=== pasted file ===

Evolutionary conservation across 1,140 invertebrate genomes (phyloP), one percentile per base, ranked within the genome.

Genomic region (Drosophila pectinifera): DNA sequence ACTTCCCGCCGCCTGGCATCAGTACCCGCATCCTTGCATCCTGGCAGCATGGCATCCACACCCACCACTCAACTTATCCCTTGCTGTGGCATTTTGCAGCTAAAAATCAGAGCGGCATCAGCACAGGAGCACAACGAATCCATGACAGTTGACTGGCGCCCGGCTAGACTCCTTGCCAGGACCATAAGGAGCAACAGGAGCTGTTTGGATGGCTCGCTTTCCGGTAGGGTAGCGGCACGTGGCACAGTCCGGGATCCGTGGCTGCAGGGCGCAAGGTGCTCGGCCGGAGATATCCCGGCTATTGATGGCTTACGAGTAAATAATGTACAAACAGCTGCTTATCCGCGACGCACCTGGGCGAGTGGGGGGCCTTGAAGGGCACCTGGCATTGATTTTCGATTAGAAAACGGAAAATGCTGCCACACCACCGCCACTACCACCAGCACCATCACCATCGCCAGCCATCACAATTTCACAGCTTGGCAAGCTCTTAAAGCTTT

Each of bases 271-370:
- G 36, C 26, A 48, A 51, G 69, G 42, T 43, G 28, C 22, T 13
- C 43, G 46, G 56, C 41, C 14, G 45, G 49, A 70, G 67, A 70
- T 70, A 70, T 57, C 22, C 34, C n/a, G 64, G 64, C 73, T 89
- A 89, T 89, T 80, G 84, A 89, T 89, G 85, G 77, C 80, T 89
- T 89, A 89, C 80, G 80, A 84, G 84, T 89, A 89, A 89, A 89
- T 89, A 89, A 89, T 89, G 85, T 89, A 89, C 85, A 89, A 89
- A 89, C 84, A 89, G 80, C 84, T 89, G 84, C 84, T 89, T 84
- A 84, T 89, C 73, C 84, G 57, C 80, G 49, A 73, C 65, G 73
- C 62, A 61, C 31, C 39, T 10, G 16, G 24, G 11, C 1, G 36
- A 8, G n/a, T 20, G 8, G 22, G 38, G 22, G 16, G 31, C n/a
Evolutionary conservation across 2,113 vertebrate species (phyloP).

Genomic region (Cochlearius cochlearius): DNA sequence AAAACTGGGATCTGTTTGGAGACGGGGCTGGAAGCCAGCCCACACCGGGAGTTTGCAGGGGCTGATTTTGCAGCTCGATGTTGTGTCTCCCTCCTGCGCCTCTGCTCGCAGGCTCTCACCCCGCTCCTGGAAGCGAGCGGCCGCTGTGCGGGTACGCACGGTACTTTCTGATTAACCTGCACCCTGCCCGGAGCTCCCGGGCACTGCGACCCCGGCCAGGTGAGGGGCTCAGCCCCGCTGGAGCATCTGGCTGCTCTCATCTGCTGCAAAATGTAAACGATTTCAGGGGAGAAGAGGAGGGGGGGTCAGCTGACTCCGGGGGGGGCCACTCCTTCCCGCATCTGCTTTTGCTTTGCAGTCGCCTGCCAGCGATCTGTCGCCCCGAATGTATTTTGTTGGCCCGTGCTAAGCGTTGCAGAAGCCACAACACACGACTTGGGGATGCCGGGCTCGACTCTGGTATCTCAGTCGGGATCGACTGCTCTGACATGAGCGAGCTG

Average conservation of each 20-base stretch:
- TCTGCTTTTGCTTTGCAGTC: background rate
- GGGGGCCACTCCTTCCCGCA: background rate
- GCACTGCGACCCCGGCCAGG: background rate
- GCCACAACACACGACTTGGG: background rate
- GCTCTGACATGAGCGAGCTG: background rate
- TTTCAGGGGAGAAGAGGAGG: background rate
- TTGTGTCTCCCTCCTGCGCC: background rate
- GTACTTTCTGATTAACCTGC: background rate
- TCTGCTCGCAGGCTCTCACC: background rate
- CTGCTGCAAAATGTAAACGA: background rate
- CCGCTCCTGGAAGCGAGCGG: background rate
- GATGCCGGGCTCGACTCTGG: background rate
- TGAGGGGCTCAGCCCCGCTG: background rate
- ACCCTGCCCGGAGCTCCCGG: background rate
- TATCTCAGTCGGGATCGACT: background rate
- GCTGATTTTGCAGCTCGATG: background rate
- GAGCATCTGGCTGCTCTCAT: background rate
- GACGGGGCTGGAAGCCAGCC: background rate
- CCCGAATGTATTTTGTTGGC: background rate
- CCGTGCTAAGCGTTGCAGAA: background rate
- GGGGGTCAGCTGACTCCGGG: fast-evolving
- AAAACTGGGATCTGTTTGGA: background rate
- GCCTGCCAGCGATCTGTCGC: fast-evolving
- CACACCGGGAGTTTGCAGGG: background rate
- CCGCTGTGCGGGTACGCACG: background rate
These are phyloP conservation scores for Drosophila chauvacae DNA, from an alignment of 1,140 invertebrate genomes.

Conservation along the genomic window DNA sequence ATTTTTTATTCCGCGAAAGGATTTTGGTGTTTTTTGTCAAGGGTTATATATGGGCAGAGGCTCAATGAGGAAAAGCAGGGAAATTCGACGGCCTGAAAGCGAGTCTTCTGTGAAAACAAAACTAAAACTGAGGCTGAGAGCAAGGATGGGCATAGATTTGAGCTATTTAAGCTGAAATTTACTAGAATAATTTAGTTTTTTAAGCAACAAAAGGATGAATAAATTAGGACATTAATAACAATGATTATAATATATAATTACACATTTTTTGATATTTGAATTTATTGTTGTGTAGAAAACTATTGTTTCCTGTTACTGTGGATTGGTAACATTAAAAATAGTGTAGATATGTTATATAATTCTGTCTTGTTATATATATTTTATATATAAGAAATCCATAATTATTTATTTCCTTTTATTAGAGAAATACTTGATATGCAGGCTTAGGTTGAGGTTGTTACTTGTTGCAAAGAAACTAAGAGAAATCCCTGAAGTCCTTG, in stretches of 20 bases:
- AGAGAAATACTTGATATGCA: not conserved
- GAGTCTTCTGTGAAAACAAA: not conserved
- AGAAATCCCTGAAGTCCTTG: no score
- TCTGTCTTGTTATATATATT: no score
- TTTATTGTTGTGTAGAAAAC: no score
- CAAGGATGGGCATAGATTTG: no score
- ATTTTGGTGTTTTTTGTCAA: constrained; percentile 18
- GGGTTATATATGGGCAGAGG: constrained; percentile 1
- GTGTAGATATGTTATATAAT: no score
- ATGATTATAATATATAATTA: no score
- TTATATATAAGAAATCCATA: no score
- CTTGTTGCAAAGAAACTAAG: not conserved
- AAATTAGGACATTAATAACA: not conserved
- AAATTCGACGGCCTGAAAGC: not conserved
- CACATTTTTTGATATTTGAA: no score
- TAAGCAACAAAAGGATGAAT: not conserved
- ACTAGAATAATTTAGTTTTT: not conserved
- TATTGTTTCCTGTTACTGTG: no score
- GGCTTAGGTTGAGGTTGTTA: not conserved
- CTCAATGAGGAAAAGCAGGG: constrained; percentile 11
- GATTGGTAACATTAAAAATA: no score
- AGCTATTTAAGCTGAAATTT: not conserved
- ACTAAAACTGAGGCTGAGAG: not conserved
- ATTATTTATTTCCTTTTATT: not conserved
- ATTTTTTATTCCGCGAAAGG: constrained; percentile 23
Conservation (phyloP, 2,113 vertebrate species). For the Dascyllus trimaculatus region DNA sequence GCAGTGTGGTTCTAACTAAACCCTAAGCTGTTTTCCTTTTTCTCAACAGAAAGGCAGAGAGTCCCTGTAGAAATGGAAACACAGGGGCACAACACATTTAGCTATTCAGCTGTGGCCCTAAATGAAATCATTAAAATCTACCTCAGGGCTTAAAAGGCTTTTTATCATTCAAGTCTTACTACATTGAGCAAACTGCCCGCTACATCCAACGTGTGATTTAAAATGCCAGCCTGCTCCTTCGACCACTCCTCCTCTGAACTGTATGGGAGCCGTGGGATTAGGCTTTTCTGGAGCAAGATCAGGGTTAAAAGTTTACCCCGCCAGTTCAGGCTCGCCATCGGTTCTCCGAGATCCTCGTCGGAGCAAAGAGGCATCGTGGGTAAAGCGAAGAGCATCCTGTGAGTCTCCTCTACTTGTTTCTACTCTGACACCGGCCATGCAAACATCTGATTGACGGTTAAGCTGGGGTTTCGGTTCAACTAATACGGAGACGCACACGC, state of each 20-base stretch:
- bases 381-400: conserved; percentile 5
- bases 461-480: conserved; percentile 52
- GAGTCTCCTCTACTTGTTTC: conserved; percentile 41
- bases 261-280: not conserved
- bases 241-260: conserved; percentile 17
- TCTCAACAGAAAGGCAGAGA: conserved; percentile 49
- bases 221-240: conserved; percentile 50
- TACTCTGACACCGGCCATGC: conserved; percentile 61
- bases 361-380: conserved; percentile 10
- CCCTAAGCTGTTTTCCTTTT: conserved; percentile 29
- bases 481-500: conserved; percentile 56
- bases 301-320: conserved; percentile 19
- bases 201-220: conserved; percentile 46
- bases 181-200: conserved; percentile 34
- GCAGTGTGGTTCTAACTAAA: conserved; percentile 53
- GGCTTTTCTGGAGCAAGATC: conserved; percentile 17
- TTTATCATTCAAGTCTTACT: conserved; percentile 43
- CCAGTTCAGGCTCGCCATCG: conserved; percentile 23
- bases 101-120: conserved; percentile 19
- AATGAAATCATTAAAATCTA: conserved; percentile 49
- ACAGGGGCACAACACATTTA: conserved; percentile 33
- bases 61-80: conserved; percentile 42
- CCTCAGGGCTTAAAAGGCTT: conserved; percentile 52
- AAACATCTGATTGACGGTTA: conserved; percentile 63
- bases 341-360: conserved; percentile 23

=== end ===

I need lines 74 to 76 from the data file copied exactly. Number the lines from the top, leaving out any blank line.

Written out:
- bases 241-260: conserved; percentile 17
- TCTCAACAGAAAGGCAGAGA: conserved; percentile 49
- bases 221-240: conserved; percentile 50